I can’t believe it’s been two years. A lot has happened in the two-year break from blogging, but hopefully this is my return to writing, sharing my personal recipes, and sharing what I’ve learned in my – ah-hem – nearly 50 years (I turn 50 this July).
My interests have evolved so the blog may have more gardening and decorating posts, but who knows? I’ll try to write more often and hopefully you’ll find it entertaining and useful! I’m still making herbal remedies, but the business name has changed to reflect more of ‘place’. The new name is Farm44Herbals and you can find my single remedy tinctures on Etsy. I’m still involved with Montessori, Stott Pilates, cooking, and being a Mum to two adult daughters, seven chickens, and one Labrador retriever. Life is good.
But, back to the immediate reality. I’m hoping the weather turns for the better. I have 10 yards of loam to mix with peat moss and and then put into three new garden beds. Those plants aren’t going to plant themselves.
Below is a snippet of what’s going on around the farm.
Thanks for sticking around,
I didn’t set out to create my own cassoulet recipe, but when I started to prep for the recipe I pulled off the internet I soon realized how off the recipe was. I knew it wouldn’t turn out right – the recipe quantities just didn’t add up. It was then that I decided that I would make my own cassoulet. I chucked the internet recipe in the trash, got out my notepad, and started working my recipe.
The star of a cassoulet is the duck leg confit. I couldn’t find fresh, local duck legs to make my own duck confit. D’Artagnan sells their packaged duck breasts at small markets and at Whole Foods, but not fresh duck legs. Fresh are nearly impossible to find. And so, after some frustrated sighs, I decided that I would put my duck leg search on hold and start searching for an online source. I quickly found THE duck website: D’Artagnan. They sell hard-to-find game meats, source organic and natural, and they deliver quickly and inexpensively. Perfect. I ordered their duck confit, garlic pork sausage, duck sausage, and duck fat. Shipping only cost $8.95 for my entire order and it arrived packed on ice in only two days.
My family loved this dish and I think you will too. I served it with a side of braised kale with garlic.
- 4 duck legs confit
- 1# Great Northern white beans
- ½# duck sausage, sliced into 1” pieces
- ½# pork garlic sausage, sliced into 1” pieces
- 1 yellow onion, diced
- 4 garlic cloves, minced
- 3 carrots, peeled and sliced into 3/4” pieces
- 2 tomatoes, diced
- 3C chicken stock
- ¼C duck fat
- 1t dried thyme
- sea salt to taste
- fresh parsley to garnish
Crumb crust: 1C fresh breadcrumbs (I made mine with crackers) + 1T melted duck fat. Do NOT use store-bought breadcrumbs here.
Directions: Soak the Great Northern beans overnight. After 24 hours put the beans in a large stockpot and cover with water at least 3” above the beans. Add 1 tablespoon of salt to the water. Bring to a boil and then lower the heat to medium-high to keep them on a low boil for about 45 minutes. The beans should be tender, but still a bit firm; they will continue to cook in the cassoulet and you don’t want them to fall apart because they were overcooked. Drain the beans, and pour into your cassoulet pan or large Dutch oven.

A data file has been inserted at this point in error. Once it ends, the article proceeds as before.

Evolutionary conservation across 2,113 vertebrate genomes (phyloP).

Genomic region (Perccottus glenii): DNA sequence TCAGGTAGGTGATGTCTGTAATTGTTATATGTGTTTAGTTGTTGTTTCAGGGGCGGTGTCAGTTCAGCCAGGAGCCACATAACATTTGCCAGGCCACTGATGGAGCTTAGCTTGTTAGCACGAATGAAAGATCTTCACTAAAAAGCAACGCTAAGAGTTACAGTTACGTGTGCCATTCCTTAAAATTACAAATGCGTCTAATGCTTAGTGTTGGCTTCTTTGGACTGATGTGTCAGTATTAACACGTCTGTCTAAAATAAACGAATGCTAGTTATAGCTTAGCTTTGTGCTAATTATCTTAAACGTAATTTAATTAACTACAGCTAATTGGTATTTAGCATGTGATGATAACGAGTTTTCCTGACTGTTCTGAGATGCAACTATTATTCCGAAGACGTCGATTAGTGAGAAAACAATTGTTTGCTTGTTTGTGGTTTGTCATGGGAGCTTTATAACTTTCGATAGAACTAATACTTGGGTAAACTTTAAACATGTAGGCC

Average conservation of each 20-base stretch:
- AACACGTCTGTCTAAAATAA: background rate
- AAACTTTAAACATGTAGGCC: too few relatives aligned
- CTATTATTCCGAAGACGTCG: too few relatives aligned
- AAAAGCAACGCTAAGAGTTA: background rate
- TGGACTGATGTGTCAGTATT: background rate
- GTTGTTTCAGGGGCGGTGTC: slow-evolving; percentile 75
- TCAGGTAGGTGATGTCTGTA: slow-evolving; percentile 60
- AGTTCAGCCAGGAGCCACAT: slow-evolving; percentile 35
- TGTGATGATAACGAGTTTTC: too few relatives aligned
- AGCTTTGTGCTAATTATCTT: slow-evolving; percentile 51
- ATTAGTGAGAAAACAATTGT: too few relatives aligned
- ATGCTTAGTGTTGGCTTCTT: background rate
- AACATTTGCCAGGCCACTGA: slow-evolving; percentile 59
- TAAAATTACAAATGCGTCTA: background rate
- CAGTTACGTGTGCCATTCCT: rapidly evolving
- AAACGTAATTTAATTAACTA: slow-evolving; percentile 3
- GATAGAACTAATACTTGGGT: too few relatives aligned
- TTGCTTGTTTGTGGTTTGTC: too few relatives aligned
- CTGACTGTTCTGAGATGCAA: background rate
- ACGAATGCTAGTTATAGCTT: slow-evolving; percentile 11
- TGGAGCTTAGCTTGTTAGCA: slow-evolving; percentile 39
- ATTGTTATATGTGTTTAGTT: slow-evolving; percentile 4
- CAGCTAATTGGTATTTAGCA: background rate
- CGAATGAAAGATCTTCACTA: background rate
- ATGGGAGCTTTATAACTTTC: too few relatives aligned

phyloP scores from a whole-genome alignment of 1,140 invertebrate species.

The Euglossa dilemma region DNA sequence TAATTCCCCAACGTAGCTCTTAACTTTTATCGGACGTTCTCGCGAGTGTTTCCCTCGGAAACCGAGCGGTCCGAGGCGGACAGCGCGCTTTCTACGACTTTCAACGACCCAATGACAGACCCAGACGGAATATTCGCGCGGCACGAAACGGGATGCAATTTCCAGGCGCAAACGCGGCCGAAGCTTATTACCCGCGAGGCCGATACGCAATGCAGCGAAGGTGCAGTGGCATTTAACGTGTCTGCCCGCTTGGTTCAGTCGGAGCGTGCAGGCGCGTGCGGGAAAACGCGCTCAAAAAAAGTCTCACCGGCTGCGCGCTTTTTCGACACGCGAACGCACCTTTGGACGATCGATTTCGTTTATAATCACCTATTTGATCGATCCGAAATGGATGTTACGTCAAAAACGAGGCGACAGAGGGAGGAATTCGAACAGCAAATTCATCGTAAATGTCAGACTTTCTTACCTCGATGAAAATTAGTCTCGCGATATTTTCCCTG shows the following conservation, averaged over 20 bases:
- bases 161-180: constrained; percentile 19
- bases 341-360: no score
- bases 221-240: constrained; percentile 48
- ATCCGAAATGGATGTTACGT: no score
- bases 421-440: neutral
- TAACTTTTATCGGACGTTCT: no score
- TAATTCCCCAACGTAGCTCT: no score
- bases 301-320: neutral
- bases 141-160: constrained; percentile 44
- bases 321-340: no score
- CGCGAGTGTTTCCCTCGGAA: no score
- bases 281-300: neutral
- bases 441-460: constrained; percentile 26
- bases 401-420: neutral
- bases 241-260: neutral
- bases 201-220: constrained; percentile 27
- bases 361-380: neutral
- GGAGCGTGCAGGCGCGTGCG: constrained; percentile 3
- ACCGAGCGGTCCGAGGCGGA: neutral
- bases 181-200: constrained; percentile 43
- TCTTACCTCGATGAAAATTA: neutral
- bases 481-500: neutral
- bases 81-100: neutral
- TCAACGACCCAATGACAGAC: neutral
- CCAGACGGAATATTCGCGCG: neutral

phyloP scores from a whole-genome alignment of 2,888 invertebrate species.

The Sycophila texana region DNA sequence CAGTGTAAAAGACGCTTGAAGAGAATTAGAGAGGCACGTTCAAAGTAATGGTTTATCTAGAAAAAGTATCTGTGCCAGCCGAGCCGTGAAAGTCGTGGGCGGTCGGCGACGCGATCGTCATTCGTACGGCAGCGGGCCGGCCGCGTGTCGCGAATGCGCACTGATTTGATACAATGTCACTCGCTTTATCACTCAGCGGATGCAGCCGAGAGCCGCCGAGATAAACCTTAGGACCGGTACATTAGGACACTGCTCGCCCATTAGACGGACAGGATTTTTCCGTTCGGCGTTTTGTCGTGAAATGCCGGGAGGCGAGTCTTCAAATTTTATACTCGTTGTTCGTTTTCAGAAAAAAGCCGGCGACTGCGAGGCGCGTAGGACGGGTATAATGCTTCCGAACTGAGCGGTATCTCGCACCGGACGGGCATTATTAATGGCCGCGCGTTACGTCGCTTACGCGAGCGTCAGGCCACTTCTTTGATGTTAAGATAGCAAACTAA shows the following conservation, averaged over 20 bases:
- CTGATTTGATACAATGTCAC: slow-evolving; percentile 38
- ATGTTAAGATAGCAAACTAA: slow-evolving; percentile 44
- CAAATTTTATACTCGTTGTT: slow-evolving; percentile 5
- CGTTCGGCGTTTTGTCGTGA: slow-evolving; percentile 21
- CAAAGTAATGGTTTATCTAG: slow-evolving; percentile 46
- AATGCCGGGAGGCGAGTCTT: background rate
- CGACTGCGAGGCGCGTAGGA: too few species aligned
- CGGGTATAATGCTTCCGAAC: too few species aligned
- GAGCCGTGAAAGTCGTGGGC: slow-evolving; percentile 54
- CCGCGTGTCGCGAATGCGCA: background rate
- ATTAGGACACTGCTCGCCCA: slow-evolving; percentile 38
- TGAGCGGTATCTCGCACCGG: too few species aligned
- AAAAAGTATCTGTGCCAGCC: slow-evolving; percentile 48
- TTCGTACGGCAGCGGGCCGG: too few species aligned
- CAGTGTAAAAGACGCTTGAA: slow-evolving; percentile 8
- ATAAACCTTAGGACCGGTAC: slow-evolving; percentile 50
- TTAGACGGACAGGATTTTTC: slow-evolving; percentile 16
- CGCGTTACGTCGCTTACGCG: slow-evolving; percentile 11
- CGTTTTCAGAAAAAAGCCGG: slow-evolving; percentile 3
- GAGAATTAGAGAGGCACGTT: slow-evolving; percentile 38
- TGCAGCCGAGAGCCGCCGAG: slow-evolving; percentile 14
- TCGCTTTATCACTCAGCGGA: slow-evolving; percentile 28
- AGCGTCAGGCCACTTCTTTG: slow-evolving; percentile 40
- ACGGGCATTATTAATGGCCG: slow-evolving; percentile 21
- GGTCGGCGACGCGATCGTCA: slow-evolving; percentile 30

In a large, cast iron skillet, brown the duck and pork sausages in half of the duck fat. Remove the sausage from the pan and add it to the beans. Make sure you scrape off all the burnt sausage bits from the bottom of your skillet – that’s where all the flavor is. Add the grease drippings, too. It will keep your cassoulet moist. Add the diced onion, minced garlic, chopped carrots, diced tomatoes, thyme, chicken stock, and all but 1T of duck fat to the beans and sausage. Place the 4 duck confit legs into the mixture. If the mixture isn’t covered by the chicken stock, add just enough to cover.
Bring the mixture to a boil and then lower the heat to simmer. Cover, and let simmer for 30 minutes. After 30 minutes, remove the duck legs and place them on a cutting board to cool down. Keep the cassoulet on simmer while you pick the duck meat off the bone. Return the duck meat to the cassoulet, discard the bones, and continue simmering on low heat, covered, for another 1.5 hours. If the cassoulet looks too soupy, take the cover off while it simmers. The stock will cook down and the flavors will become more concentrated, but be watchful so you don’t let it get dry.
Preheat oven to 375°.
After simmering on low heat for two hours on the stovetop, place the cassoulet into the oven with the cover off. Check periodically to see if the cassoulet is getting too dry. If it is too dry, add a bit more chicken stock.
Bake the cassoulet for an hour at 375 degrees. While the cassoulet is baking, prepare the crust, and have a well-deserved glass of wine.
To make the crumbs, place 2 cups of saltines or chowder crackers in a baggie. Roll over the baggie with a rolling pin until the crumbs are coarse. Pour the crumbs into a small bowl and stir in the leftover tablespoon of melted duck fat. After the cassoulet has baked for an hour, remove it from the oven and top with the crumbs.
Bake for another 30-45 minutes or until the crust is a nice, golden brown.